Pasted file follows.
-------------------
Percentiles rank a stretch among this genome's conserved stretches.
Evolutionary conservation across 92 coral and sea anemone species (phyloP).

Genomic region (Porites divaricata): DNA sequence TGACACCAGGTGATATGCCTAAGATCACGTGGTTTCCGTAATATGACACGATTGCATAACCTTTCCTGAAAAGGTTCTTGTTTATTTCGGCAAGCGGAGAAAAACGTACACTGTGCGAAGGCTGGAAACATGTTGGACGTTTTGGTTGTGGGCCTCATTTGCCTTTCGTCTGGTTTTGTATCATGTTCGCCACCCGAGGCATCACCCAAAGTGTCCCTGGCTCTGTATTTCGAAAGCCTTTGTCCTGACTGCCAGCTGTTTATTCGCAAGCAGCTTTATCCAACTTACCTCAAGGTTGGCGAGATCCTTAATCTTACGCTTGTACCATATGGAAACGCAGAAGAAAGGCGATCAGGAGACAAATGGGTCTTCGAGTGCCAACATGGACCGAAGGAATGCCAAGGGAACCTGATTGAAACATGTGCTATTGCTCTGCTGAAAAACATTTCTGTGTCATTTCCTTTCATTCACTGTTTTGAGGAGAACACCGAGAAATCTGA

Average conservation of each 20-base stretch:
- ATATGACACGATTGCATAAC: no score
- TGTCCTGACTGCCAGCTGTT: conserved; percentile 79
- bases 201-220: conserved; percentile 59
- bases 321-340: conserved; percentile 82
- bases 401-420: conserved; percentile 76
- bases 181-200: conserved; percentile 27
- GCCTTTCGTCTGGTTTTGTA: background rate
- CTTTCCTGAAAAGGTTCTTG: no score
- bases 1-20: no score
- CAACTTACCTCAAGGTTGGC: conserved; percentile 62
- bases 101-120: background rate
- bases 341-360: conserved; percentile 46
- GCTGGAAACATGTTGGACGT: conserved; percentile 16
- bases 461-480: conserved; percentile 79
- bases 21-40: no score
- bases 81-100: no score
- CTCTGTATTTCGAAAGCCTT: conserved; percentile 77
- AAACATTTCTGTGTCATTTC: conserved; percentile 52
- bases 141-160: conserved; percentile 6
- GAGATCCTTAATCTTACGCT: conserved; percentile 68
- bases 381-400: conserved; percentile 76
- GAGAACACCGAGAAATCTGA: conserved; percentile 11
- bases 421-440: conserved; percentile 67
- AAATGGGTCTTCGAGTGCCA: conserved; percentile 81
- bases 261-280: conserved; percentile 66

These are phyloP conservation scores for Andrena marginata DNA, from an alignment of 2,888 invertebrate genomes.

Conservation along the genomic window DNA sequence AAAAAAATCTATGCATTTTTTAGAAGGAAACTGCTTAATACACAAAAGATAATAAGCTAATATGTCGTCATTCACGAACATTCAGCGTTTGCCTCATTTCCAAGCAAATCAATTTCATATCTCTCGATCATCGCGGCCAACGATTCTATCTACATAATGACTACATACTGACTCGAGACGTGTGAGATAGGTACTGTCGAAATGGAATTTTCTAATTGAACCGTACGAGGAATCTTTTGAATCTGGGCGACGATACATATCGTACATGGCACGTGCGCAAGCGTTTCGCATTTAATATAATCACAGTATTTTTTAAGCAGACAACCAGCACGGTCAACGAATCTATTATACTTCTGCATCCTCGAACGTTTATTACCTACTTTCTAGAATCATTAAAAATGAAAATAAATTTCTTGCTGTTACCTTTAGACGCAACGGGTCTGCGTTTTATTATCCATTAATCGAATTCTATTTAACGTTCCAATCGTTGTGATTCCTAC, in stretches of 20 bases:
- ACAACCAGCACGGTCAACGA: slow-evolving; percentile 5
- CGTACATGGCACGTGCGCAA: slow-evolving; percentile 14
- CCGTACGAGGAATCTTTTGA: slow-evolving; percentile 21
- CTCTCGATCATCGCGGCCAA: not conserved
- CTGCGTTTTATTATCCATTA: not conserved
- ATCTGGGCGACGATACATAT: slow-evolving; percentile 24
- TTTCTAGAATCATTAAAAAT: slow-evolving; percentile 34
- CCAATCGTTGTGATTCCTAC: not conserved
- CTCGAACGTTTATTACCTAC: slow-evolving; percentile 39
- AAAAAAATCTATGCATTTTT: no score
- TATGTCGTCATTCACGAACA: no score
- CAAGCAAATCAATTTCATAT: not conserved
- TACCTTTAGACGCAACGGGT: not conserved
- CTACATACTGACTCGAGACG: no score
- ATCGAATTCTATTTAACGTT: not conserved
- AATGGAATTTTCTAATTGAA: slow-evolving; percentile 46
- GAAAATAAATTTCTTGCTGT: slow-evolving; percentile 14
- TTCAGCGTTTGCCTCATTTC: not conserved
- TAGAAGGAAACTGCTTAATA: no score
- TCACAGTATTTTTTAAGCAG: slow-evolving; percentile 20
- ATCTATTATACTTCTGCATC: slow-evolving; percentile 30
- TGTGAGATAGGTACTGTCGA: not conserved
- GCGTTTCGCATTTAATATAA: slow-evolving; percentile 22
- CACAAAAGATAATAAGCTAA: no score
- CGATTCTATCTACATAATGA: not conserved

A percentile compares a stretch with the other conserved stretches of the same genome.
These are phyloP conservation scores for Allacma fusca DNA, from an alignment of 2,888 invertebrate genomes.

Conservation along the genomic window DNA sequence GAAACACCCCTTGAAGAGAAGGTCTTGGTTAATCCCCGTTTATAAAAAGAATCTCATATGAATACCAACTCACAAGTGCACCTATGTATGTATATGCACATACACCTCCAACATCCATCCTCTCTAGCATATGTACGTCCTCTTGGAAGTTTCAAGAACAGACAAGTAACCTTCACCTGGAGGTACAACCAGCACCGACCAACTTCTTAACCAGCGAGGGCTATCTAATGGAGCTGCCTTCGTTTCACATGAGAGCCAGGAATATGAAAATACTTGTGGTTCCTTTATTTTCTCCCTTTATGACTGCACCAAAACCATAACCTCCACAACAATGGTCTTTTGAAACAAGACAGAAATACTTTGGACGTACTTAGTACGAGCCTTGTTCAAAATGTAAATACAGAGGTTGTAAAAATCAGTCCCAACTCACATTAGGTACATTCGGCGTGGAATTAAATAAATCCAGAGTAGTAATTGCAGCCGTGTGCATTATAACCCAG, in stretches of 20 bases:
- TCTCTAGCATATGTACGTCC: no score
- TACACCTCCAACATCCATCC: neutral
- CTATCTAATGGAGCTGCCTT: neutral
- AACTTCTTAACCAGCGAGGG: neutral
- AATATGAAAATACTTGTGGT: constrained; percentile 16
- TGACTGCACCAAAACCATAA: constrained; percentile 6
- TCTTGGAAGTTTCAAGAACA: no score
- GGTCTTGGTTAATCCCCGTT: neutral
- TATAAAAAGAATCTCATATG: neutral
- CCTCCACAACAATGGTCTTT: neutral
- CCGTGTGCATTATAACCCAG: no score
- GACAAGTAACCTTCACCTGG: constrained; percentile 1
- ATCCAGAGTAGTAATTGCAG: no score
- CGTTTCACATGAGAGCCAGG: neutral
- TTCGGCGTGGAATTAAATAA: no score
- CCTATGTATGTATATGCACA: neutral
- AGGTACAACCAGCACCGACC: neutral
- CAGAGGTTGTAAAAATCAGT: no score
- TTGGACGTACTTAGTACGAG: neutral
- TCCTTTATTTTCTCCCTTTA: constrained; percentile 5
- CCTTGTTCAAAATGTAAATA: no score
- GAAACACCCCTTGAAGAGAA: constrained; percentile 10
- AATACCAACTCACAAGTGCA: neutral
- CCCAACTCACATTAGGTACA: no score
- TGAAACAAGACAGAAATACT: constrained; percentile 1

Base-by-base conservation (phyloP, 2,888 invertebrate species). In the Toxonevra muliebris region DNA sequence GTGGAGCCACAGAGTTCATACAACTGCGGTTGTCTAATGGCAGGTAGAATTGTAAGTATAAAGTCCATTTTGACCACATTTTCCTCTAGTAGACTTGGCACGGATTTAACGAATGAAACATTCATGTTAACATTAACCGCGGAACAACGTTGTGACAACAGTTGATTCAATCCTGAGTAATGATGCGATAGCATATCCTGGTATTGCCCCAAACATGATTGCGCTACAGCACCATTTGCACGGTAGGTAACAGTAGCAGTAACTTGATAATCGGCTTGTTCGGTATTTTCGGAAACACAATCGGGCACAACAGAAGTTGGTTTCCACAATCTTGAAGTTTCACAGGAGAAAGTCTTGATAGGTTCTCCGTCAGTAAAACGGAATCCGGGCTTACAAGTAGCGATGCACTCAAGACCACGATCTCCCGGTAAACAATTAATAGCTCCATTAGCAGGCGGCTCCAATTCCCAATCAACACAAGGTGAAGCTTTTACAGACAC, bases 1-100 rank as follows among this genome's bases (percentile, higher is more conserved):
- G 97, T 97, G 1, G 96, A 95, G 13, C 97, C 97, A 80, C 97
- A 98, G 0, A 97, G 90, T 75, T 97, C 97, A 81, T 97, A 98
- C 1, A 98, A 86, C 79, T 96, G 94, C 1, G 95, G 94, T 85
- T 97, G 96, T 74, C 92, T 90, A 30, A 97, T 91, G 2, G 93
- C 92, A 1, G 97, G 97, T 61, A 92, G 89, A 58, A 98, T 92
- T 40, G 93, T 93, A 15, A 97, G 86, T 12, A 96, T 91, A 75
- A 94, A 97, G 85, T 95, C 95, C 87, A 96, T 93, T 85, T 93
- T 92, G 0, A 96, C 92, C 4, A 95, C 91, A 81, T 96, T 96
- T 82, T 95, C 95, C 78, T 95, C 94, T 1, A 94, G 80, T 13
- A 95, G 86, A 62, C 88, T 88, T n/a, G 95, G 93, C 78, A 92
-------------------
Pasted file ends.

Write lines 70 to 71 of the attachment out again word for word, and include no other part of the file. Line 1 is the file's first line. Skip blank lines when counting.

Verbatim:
- CCGTGTGCATTATAACCCAG: no score
- GACAAGTAACCTTCACCTGG: constrained; percentile 1